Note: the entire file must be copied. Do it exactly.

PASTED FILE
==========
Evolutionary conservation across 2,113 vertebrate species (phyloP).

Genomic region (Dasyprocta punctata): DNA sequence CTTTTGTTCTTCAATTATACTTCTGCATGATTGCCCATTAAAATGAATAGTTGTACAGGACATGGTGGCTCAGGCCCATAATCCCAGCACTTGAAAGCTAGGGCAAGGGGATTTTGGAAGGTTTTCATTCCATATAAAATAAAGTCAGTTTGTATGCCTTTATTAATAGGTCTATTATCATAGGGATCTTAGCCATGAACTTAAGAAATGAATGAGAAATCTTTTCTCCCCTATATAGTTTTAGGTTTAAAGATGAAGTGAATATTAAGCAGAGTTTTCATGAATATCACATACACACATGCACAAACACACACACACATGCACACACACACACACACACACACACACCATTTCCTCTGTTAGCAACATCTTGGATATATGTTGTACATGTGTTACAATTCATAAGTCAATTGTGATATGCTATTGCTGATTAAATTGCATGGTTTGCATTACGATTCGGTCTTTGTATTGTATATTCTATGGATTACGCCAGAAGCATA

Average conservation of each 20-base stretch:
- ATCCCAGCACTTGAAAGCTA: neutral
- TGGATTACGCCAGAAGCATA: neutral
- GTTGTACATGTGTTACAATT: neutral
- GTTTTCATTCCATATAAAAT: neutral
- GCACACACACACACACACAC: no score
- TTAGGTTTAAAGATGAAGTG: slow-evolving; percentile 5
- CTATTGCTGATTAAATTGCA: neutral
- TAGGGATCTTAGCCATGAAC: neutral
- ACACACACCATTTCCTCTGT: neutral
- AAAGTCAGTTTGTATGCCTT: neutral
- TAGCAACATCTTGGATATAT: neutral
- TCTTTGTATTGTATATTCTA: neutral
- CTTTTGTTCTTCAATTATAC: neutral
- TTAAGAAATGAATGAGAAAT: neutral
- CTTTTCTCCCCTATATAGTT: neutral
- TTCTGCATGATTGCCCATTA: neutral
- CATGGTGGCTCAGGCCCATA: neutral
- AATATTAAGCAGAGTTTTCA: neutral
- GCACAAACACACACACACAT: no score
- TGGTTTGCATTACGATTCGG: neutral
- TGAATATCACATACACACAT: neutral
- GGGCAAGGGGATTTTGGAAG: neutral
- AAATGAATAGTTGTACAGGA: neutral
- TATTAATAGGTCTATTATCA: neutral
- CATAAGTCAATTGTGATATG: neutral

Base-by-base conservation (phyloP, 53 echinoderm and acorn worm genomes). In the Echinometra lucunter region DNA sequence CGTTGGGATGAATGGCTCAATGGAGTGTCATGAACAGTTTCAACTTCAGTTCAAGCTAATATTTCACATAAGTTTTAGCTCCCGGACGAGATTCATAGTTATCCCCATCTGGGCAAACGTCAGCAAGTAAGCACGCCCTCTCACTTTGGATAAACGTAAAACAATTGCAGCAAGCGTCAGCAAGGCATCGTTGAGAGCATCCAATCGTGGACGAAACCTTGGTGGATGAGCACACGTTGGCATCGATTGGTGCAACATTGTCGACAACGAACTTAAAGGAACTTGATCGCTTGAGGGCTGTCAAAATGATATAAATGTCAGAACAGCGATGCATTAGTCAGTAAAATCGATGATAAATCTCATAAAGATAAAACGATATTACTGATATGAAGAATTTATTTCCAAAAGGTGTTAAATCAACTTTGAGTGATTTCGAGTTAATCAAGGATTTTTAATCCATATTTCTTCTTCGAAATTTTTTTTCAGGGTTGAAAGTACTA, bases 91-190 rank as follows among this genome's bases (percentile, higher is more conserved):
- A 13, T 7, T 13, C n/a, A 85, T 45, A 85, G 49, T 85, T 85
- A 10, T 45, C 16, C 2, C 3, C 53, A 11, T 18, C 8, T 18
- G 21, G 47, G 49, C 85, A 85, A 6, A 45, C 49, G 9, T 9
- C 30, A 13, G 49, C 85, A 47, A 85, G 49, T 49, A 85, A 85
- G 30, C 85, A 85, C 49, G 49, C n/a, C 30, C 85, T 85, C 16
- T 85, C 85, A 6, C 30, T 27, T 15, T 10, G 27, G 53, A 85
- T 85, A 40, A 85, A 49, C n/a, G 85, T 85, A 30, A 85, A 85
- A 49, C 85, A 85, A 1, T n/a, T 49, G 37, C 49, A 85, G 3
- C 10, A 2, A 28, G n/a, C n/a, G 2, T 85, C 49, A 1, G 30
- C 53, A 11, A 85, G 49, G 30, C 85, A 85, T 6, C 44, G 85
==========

Evolutionary conservation across 2,113 vertebrate species (phyloP).

Genomic region (Dasyprocta punctata): DNA sequence CTTTTGTTCTTCAATTATACTTCTGCATGATTGCCCATTAAAATGAATAGTTGTACAGGACATGGTGGCTCAGGCCCATAATCCCAGCACTTGAAAGCTAGGGCAAGGGGATTTTGGAAGGTTTTCATTCCATATAAAATAAAGTCAGTTTGTATGCCTTTATTAATAGGTCTATTATCATAGGGATCTTAGCCATGAACTTAAGAAATGAATGAGAAATCTTTTCTCCCCTATATAGTTTTAGGTTTAAAGATGAAGTGAATATTAAGCAGAGTTTTCATGAATATCACATACACACATGCACAAACACACACACACATGCACACACACACACACACACACACACACCATTTCCTCTGTTAGCAACATCTTGGATATATGTTGTACATGTGTTACAATTCATAAGTCAATTGTGATATGCTATTGCTGATTAAATTGCATGGTTTGCATTACGATTCGGTCTTTGTATTGTATATTCTATGGATTACGCCAGAAGCATA

Average conservation of each 20-base stretch:
- ATCCCAGCACTTGAAAGCTA: neutral
- TGGATTACGCCAGAAGCATA: neutral
- GTTGTACATGTGTTACAATT: neutral
- GTTTTCATTCCATATAAAAT: neutral
- GCACACACACACACACACAC: no score
- TTAGGTTTAAAGATGAAGTG: slow-evolving; percentile 5
- CTATTGCTGATTAAATTGCA: neutral
- TAGGGATCTTAGCCATGAAC: neutral
- ACACACACCATTTCCTCTGT: neutral
- AAAGTCAGTTTGTATGCCTT: neutral
- TAGCAACATCTTGGATATAT: neutral
- TCTTTGTATTGTATATTCTA: neutral
- CTTTTGTTCTTCAATTATAC: neutral
- TTAAGAAATGAATGAGAAAT: neutral
- CTTTTCTCCCCTATATAGTT: neutral
- TTCTGCATGATTGCCCATTA: neutral
- CATGGTGGCTCAGGCCCATA: neutral
- AATATTAAGCAGAGTTTTCA: neutral
- GCACAAACACACACACACAT: no score
- TGGTTTGCATTACGATTCGG: neutral
- TGAATATCACATACACACAT: neutral
- GGGCAAGGGGATTTTGGAAG: neutral
- AAATGAATAGTTGTACAGGA: neutral
- TATTAATAGGTCTATTATCA: neutral
- CATAAGTCAATTGTGATATG: neutral

Base-by-base conservation (phyloP, 53 echinoderm and acorn worm genomes). In the Echinometra lucunter region DNA sequence CGTTGGGATGAATGGCTCAATGGAGTGTCATGAACAGTTTCAACTTCAGTTCAAGCTAATATTTCACATAAGTTTTAGCTCCCGGACGAGATTCATAGTTATCCCCATCTGGGCAAACGTCAGCAAGTAAGCACGCCCTCTCACTTTGGATAAACGTAAAACAATTGCAGCAAGCGTCAGCAAGGCATCGTTGAGAGCATCCAATCGTGGACGAAACCTTGGTGGATGAGCACACGTTGGCATCGATTGGTGCAACATTGTCGACAACGAACTTAAAGGAACTTGATCGCTTGAGGGCTGTCAAAATGATATAAATGTCAGAACAGCGATGCATTAGTCAGTAAAATCGATGATAAATCTCATAAAGATAAAACGATATTACTGATATGAAGAATTTATTTCCAAAAGGTGTTAAATCAACTTTGAGTGATTTCGAGTTAATCAAGGATTTTTAATCCATATTTCTTCTTCGAAATTTTTTTTCAGGGTTGAAAGTACTA, bases 91-190 rank as follows among this genome's bases (percentile, higher is more conserved):
- A 13, T 7, T 13, C n/a, A 85, T 45, A 85, G 49, T 85, T 85
- A 10, T 45, C 16, C 2, C 3, C 53, A 11, T 18, C 8, T 18
- G 21, G 47, G 49, C 85, A 85, A 6, A 45, C 49, G 9, T 9
- C 30, A 13, G 49, C 85, A 47, A 85, G 49, T 49, A 85, A 85
- G 30, C 85, A 85, C 49, G 49, C n/a, C 30, C 85, T 85, C 16
- T 85, C 85, A 6, C 30, T 27, T 15, T 10, G 27, G 53, A 85
- T 85, A 40, A 85, A 49, C n/a, G 85, T 85, A 30, A 85, A 85
- A 49, C 85, A 85, A 1, T n/a, T 49, G 37, C 49, A 85, G 3
- C 10, A 2, A 28, G n/a, C n/a, G 2, T 85, C 49, A 1, G 30
- C 53, A 11, A 85, G 49, G 30, C 85, A 85, T 6, C 44, G 85